Minor cannot be held responsible for decisions taken by his parents

Concerning M.E (represented by counsel Finn Roger Nielsen) vs Denmark for violation of articles 23 and 24 of CCPR.

The author of the communication is a Moroccan national, born on 6 June 1990. The parents of the author divorced before he was born. After the divorce, the author’s father moved to Denmark. The author’s mother obtained custody over him and he lived with his mother’s parents in Morocco. After the death of his maternal grandparents, the author’s mother could not support him and he was placed with his paternal grandmother, who had difficulties taking care of him. The author applied to be reunited with his father in Denmark but the application was rejected because the father had no custody over him.

In 2003, the author’s mother remarried and transferred the custody over the author to his father. The author requested Danish authorities to reopen his application for residence. The request was rejected as the authorities found that the applicant’s father had not proved the ability to maintain him.

The author’s father provided documentation evidencing that he was suffering from epilepsy and, as a result, he had been unemployed for a long time and was supporting his family on social benefits. The author attempted to obtain a review of the Immigration Service’s refusal on humanitarian grounds, presenting a medical certificate that his father was suffering from epilepsy and could not work. The application was rejected yet again. Thus a complaint was sent to CCPR.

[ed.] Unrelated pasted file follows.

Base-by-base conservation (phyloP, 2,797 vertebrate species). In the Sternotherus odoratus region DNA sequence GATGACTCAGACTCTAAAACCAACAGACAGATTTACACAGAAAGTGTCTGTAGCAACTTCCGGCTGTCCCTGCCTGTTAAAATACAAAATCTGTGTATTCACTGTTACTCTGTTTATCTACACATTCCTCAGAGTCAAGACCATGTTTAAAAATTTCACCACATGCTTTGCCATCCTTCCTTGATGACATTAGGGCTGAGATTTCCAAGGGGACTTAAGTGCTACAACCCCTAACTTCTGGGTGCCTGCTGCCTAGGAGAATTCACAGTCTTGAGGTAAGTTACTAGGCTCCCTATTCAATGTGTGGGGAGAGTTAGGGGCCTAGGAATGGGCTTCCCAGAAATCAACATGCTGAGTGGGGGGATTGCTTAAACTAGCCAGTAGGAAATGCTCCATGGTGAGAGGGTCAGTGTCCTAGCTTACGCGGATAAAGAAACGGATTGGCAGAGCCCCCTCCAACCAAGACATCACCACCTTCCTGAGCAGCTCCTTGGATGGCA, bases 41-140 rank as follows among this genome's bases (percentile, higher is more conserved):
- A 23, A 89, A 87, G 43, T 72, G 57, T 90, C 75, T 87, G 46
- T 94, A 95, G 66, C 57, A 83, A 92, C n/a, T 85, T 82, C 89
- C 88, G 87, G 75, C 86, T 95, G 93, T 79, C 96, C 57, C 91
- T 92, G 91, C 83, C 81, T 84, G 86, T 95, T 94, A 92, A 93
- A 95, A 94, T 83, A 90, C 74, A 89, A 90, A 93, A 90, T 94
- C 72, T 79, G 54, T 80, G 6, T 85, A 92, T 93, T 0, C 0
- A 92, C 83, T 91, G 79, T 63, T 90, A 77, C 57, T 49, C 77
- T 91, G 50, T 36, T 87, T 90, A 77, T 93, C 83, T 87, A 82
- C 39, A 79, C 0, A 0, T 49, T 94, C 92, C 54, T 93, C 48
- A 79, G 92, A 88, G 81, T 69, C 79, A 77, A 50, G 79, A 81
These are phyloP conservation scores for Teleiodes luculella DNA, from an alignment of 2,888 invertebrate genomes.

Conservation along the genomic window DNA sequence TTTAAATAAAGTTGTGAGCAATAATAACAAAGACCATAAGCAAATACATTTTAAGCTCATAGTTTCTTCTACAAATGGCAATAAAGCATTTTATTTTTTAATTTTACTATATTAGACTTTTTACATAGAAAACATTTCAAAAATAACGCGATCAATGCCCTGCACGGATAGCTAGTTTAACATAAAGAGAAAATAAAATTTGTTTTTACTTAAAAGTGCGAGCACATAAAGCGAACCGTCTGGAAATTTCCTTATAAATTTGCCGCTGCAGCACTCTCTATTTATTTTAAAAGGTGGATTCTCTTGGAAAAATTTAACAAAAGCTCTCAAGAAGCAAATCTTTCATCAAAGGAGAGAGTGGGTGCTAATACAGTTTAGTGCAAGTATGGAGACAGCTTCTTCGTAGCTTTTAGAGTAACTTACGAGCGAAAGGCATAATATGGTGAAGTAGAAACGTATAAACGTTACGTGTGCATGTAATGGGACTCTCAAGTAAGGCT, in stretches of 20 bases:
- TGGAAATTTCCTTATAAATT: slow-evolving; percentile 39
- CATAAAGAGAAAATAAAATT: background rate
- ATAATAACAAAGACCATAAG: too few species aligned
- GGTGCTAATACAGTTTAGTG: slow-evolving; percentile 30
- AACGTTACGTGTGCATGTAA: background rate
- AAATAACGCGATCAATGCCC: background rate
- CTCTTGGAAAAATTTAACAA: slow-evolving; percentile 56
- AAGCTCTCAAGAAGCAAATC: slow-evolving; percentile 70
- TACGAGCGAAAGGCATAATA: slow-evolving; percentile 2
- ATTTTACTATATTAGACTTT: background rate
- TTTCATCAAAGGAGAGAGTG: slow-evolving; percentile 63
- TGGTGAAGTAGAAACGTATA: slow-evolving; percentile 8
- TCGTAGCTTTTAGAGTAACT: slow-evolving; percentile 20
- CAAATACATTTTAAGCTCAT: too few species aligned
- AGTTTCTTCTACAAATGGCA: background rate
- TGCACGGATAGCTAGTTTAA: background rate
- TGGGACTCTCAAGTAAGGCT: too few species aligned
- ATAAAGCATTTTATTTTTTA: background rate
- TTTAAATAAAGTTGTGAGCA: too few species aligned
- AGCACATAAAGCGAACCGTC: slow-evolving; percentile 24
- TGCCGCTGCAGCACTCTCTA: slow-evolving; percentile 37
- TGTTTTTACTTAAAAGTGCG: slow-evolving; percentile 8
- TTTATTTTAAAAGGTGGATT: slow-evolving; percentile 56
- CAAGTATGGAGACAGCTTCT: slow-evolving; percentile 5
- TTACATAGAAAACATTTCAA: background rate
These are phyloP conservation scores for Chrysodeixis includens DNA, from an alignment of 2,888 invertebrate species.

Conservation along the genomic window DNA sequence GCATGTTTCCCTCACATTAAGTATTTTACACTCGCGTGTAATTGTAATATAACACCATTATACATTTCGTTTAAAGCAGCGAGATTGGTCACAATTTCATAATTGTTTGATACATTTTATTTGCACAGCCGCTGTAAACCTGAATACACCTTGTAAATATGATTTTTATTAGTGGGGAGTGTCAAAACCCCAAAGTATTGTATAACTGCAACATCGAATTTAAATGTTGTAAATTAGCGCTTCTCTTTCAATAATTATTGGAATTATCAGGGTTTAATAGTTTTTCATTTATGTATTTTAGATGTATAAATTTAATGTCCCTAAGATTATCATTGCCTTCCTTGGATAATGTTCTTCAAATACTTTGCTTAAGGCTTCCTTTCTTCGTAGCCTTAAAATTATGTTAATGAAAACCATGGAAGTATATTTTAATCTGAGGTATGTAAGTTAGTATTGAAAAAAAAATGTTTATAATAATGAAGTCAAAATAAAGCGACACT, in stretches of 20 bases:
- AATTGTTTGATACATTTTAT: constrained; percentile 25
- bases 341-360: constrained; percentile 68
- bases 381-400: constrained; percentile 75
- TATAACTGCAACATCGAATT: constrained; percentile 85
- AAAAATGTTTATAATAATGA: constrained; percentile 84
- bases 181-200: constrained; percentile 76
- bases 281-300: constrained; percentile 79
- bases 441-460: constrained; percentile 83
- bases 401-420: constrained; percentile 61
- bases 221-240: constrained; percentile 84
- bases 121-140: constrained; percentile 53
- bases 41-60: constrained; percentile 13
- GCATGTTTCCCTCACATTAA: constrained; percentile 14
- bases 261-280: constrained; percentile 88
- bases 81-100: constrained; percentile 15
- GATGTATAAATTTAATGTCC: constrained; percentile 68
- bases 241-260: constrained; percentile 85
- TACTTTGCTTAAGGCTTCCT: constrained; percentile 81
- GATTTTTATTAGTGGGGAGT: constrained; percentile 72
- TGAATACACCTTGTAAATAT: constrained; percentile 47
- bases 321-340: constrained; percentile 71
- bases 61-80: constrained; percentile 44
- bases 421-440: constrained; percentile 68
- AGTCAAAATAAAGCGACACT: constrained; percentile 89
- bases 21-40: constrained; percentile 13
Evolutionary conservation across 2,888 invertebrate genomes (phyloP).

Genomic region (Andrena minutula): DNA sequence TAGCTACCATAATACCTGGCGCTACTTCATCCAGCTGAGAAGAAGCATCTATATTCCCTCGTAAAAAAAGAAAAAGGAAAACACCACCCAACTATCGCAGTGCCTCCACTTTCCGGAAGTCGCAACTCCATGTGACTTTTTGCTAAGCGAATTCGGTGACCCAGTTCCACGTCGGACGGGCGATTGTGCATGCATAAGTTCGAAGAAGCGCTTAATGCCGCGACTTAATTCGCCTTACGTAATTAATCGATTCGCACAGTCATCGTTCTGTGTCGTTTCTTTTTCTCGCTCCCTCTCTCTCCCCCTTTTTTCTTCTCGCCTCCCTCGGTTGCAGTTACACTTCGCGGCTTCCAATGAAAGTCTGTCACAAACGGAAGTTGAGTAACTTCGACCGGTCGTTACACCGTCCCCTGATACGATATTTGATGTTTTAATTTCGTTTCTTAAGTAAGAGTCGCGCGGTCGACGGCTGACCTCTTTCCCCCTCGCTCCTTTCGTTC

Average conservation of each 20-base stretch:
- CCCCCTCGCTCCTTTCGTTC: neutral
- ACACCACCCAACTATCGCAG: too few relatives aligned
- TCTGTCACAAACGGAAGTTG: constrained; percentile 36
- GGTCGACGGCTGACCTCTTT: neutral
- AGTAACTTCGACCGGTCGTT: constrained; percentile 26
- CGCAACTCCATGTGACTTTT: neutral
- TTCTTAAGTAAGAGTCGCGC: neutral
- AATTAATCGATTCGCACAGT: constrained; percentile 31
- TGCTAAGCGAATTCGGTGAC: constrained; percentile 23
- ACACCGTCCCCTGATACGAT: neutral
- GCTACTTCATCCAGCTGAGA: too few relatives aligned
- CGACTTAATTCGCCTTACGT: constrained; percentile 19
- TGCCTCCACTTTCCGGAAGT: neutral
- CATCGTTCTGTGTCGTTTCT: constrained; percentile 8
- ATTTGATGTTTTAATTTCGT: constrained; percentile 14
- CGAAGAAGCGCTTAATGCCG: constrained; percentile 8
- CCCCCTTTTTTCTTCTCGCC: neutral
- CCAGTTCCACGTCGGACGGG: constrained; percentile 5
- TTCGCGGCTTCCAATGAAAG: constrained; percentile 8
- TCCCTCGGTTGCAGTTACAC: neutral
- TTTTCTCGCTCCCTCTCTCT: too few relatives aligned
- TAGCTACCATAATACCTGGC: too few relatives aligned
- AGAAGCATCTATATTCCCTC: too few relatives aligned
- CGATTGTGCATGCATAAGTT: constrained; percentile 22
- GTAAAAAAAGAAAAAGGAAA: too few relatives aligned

The Committee notes that the author cannot be held responsible for any decisions taken by his parents in relation to his custody, upbringing, and residence. In these very specific circumstances, the Committee considers that the decisions not to allow the reunification of the author and his father in the State party’s territory, would constitute interference with the family and is a violation of CCPR, due to a failure to provide the author with the necessary measures of protection as a minor.

24. March 2020

CCPR 1554/2007
  • Decision: 20. August 2010
  • Comm: Human Rights